For a DIY project some basic information is needed: the floor needs to be measured to determine what size of heating mat needs to be fitted, and a sketch made of the area to include where the power supply will be connected. The heating mat is then laid out according to the plan, and the matting, but not the cables, can be cut to fit around corners and obstacles. Some floor types, for example concrete, will need to have insulation fitted to the floor before the heating mat is laid, to stop the base floor absorbing all the heat. Thermostats can be fitted in each room, except for a bathroom, where the thermostat is situated outside the bathroom.
A qualified electrician should connect the electrical underfloor heating system and ideally, the system should be connected via a fused spur, which will isolate the system for any maintenance requirements of the heating system.
If the electrical underfloor heating mat is to be covered with tiles, tile adhesive is laid over the heating mat and the tiles are laid as normal. The floor should be allowed to dry for a minimum of three days before the heating is activated. The heating should then be turned on for one hour for the first day and increased by one hour per day over a period of six to seven days before the heating is left on continually.
Electrical underfloor heating is not restricted to the inside of the home: there are some heating mats that are designed for the outdoors. No longer will the driveway or path need to be cleared from ice or snow, because the outdoor electrical underfloor heating system has kept the area free of frozen precipitation. These outdoor electrical underfloor heating mats are designed to heat up driveways, paths, ramps, and porches. It is cost efficient as you only heat the essential ground areas, for example, for a driveway only the parts that are driven on are heated, and it is ideal if you have a disabled ramp that needs to be kept free of snow and ice. Just think of all the backache you'll be preventing!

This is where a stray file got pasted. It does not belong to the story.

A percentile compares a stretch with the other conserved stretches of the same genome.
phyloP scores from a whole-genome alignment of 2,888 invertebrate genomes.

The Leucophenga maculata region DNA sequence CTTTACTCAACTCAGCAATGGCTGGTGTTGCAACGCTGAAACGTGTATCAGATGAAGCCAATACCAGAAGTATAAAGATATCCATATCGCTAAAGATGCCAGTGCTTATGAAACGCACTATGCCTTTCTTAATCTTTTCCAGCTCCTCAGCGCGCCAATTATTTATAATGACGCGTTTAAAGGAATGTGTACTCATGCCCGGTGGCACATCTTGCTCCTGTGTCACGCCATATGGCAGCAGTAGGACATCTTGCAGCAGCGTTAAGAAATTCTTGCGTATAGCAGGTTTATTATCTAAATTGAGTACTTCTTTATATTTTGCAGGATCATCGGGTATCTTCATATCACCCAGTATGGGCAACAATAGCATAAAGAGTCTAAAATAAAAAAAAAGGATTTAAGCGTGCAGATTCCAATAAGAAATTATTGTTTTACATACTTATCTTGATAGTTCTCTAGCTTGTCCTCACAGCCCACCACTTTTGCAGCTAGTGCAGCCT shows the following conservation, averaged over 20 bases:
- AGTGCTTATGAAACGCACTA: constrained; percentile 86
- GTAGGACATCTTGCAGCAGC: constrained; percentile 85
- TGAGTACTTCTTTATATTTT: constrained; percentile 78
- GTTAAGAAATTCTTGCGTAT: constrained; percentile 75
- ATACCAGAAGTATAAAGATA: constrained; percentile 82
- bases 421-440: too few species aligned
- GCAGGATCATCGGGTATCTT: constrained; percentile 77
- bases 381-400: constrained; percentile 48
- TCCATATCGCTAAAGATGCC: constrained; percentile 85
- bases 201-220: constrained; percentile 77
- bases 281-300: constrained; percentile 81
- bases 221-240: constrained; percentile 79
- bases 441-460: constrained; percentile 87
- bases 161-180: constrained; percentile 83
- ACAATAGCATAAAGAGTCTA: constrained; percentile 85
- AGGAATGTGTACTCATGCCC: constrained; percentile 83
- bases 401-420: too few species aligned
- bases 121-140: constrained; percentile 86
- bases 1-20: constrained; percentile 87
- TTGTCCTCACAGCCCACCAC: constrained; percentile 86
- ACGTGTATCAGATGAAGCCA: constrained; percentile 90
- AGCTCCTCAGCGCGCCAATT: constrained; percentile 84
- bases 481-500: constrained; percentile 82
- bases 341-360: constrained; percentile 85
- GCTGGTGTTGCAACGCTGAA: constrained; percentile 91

Another use for electrical underfloor heating is the greenhouse. The heating system warms the soil, which ensures the plants starts early, and a harvest is longer. Plants can also be cultivated that normally only grow in subtropical/topical regions. The heat in the soil and air can be adapted for the optimal growing conditions of the plants, which depends on the type and age of the plants being grown. Typical temperatures for plants in the greenhouse are between 15º and 25ºC, and for cuttings and seedbeds, the temperature is about 30ºC.
It isn't just humans or plants that benefit from electrical underfloor heating: it is farm animals. It has been found, when electrical underfloor heating is used in buildings that house piglets and chickens: they have a higher rate of survival, piglets develop faster and the heating system is more cost effective than traditional modes of heating.
Therefore, electrical underfloor heating system is versatile and practical for today's modern standard of living.